Snowblindness

Summer has come to an end, so it’s time to put the sunglasses away-right? Actually, there is a higher risk of uv exposure in the winter. Not only do the rays come from overhead, but the snow also reflects them back upwards. This gives us a double whammy, and puts the eyes at risk for uv burns, which we call snowblindness. Symptoms for this include sore, watery eyes, blurred vision and the feeling of having grit in the eye. This can last for several days before the eye heals itself. Lubracating drops and cold compresses can help with the irritation. Sometimes, your eye doctor can prescribe medicated drops (such as steroids) to reduce the inflammation. However, prevention is the best solution. So keep those sunglasses handy. A material that provides 100% protection from UVA and UVB rays (UV400) is ideal. Also, a polarized lens will help cut the glare from the multi-faceted reflections. If you’re skiing, a good set of goggles will be just as useful; just make sure you’re getting the proper protection. Also, a quality set will allow you to have unrestricted peripheral vision to avoid obstacles (and other skiiers) on the course. Enjoy the outdoors this winter, there’s lots that we can do. Just make sure that your eyes are protected to avoid any unwanted outcomes.

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What to look for in sunglasses.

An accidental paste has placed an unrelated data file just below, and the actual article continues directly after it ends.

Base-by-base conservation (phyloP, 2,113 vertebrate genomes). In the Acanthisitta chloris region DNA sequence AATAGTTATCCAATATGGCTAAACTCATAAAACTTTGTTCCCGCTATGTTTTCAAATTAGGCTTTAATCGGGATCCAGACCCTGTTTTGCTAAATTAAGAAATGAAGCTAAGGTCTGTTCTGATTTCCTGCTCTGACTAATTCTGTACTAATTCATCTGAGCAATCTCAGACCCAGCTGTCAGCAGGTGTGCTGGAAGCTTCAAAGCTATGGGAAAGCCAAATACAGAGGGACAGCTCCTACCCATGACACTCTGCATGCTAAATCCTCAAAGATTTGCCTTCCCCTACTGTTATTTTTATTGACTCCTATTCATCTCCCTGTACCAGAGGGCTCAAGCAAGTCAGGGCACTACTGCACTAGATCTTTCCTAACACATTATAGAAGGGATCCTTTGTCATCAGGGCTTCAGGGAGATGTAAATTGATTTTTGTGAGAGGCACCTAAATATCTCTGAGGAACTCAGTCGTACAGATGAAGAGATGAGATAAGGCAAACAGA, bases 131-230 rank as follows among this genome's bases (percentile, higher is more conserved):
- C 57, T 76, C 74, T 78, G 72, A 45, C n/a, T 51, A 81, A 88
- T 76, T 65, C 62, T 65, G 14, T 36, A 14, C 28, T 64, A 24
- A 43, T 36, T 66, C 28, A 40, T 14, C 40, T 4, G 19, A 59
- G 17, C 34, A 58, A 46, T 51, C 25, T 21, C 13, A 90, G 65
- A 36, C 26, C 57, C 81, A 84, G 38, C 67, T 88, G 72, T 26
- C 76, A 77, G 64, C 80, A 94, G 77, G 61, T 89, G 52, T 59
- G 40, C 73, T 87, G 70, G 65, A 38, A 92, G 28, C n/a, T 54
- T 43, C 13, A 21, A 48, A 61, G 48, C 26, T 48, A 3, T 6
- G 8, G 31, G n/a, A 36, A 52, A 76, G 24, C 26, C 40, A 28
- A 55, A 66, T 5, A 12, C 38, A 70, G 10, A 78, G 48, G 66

Summer is here, and the sun is shining bright.  This is the time of year that sunglasses shift from fashion accessory to a necessity.  But did you know that sunglasses, like sunscreen, have a protective role to play?  By blocking the UV rays that can penetrate the eyes, they can reduce the risk for certain eye diseases, such as cataracts and macular degeneration.  Not all sunglasses are created equal, though.  The best ones will offer protection from all UV’s.  Here, you need to look for UV400, or 100% UVA and 100% UVB on the label.  Tints are a matter of preference, so pick the shade that seems to give you the most relief from the glare.  And if you want more glare reduction, a polarized lens will help to reduce eye fatigue caused by excess light scattering.  The best sunglasses offer full UV protection, with lenses that offer minimum distortion.  These are more expensive, however the reduced eyestrain is worth the investment.  So, summer is here.  Get your shades on!  Your eyes will thank you.